Palestra Back 2019 NBA Draft Guide – Rui Hachimura


Rui Hachimura

#8 on the PB Big Board

F – Gonzaga

Junior, 6’8, 230 pounds


What he does well:

Scoring in the paint

For a prospect who came to basketball as late in life as Rui Hachimura, the Japanese-born big man has a surprisingly crafty offensive game and a deft touch between the blocks.

This play showcases Hachimura’s ability to use his foot speed to his advantage, getting to the cup in the blink of an eye.

Here he establishes position, corrals a tough pass, and finishes in traffic against one of the biggest frontlines in college basketball (Florida State).

This season, he developed as a ball-handler, making him capable of hard moves in space like this one:

Beyond these three plays, Hachimura’s tape is littered with elbow jumpers, drop-step post moves, and quick twitch plays around the rim leading to buckets. He knows how to score inside the arc, full stop.

Athleticism

When Hachimura arrived at Gonzaga, he was one of the rawest recruits in college basketball, even if Mark Few and his staff saw something deeper to develop. As a freshman, he essentially redshirted, playing only 130 minutes the entire season. When he did play, Hachimura made a litany of mistakes, but showed real flashes of what he could become.

Every piece of his game, as it has developed at Gonzaga, is derived from his pure athletic ability. At his size, Hachimura exhibits phenomenal foot speed, leaping ability, and all-around athletic prowess.

This season, Hachimura used his athleticism to win individual match-ups defensively. He was blessed to have Brandon Clarke behind, above, around, and near him on defense, making everything easier on that side of the ball.

Offensively, Hachimura used his physical gifts to get the ball to the areas on the floor where he had a chance to score. Even when teams forced him to catch the ball from the block, Hachimura’s quick steps and strong center of gravity helped him make his way to the rim or to an open airspace for a floater.

Where he struggles:

Unproven Shooting

This season, Hachimura shot better than 41 percent from outside the arc. This was a stark improvement from his two previous seasons at Gonzaga, when he shot just 23 percent from long range. These percentages seem like a wild swing, in part due to the small sample sizes involved here.

Hachimura took just 40 long range attempts in his first two seasons and nearly matched that total this year, hitting 15 of his 36 tries from outside the arc. In better news, he made nearly three-quarters of his free throw attempts, with 378 trips to the charity stripe in three years.

To believe in Hachimura’s potential as a pro, you’d have to have a bullish outlook on his jump shot. I like his shooting form aesthetically, but it’s hard to be confident in Hachimura’s outside shooting given what we’ve seen from his time in college. All 15 of his made threes this year came via an assist, indicating that they were generally open looks. At the next level, to be a successful floor spacer, Hachimura will have to shoot more readily and more reliably.

Offensive creation

Gonzaga ran a lot of its offense through Hachimura at the elbow this season. With ample opportunities, he showed himself more than capable of scoring via a face-up, with his back to the basket, or with a jump shot.

For a player with his usage levels though, Hachimura has never been a strong passer. He finished his college career with 120 turnovers and just 81 assists. Hachimura’s assist percentage this season finished at just 9.1, abnormally low for a player as talented as him.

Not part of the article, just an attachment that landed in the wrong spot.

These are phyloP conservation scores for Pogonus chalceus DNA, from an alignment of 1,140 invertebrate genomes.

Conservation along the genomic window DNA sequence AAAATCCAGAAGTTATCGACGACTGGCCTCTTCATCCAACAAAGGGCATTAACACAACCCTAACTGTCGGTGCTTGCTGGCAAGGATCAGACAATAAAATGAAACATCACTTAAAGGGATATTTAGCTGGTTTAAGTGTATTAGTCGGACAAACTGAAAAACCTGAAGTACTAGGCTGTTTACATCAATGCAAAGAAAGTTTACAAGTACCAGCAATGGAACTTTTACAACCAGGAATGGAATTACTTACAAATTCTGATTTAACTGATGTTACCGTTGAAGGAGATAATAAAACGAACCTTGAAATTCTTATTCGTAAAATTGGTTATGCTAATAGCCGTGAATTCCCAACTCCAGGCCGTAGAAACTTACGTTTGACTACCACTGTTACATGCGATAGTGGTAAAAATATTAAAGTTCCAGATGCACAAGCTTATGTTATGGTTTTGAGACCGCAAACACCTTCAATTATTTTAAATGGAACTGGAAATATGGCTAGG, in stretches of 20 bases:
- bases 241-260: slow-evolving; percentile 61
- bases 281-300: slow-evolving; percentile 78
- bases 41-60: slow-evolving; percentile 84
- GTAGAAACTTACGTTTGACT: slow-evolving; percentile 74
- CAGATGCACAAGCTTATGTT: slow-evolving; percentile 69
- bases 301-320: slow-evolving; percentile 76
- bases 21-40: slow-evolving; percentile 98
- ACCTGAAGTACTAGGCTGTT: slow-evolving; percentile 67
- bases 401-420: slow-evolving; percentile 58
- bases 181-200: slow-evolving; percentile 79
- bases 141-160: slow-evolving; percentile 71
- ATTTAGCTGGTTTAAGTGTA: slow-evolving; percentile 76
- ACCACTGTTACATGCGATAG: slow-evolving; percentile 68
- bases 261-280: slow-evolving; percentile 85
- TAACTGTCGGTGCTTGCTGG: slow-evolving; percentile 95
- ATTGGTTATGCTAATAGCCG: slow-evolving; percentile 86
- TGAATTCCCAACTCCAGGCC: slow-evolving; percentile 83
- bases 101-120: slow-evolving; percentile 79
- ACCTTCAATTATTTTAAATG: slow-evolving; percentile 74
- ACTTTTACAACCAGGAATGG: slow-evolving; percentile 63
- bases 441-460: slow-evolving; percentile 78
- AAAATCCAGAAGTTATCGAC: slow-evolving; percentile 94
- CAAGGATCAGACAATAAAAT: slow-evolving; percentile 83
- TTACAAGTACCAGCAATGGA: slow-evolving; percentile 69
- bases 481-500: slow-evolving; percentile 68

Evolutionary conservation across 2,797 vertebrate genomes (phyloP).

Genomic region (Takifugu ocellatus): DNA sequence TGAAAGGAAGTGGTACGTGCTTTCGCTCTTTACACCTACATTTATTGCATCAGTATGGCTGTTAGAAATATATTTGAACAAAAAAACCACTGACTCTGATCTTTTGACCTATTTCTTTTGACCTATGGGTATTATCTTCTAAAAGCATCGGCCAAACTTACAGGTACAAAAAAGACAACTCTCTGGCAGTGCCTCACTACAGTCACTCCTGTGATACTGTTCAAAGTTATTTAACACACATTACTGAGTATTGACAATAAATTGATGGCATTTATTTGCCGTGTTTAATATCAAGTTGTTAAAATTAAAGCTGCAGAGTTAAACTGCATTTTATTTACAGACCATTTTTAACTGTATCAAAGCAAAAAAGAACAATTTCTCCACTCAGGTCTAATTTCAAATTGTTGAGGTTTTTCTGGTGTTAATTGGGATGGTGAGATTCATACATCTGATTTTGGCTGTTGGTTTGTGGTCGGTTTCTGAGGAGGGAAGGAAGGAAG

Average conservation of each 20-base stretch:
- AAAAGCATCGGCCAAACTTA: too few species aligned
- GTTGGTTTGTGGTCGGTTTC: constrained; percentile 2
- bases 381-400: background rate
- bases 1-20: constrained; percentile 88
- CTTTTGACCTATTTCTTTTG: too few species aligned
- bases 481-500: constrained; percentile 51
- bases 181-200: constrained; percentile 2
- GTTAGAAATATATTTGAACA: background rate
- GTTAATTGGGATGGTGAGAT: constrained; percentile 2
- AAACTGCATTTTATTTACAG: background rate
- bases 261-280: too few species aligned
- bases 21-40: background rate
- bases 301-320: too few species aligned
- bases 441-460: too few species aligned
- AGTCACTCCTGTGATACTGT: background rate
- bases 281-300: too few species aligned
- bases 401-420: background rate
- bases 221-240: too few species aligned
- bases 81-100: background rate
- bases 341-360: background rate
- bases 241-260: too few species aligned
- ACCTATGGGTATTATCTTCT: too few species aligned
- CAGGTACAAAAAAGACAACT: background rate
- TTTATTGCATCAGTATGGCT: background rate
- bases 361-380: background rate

With plenty of capable scorers around him, Hachimura should have been able to hunt assists more effectively, making his teammates better offensively.

Size when it matters

Hachimura projects as a power forward at the next level, even though he only stands only 6-foot-8 and 230 pounds. In today’s NBA, that is plenty big to play the four for long stretches of the game. Players like Draymond Green, PJ Tucker, and OG Anunoby all play most of their minutes at the four slot and even slide over to play small ball center, while measuring the same height as Hachimura or shorter.

Against Gonzaga’s schedule, which featured a weak West Coast Conference slate, Hachimura scored with ease in the painted area, yet did not out-and-out dominate inside. As a junior this year, Hachimura only managed to record 6.5 rebounds per game and less than one block per game. Those numbers, at his age and against the competition he faced, are not indicative of a player who will be able to handle the jump to bigger, stronger athletes in the NBA with ease.

How his game translates to the NBA:

The path for Rui Hachimura is simple. He can look to his former Gonzaga teammate Domantas Sabonis for guidance. Sabonis gives the Pacers a reliable scoring option against the right match-ups or when left open. He plays dependable defense against both front court positions.

The difference between the two is a few inches of height. Sabonis is longer and far more capable to protect the rim and rebound the ball. Hachimura can make up for those differences with his athleticism. He’s shiftier, leaner, and smoother than Sabonis. That should give him a better chance to be the kind of versatile defender that would intrigue every NBA team.

Hachimura’s potential to switch in the pick-and-roll or to freelance defensively in transition makes him an intriguing prospect at that end of the floor. Here’s an example of him winning a switch:

Comparable to:

  • Domantas Sabonis
  • Dario Saric
  • The Morris Twins

Next up: #9 Jarrett Culver

*****

Shane McNichol is the founder, editor, and senior writer at PalestraBack.com. He has also contributed to ESPN.com, Rush The Court, Larry Brown Sports, and USA Today Sports Weekly. Follow him on Twitter @OnTheShaneTrain. You can find every post from this blog on Twitter by following @PalestraBack.

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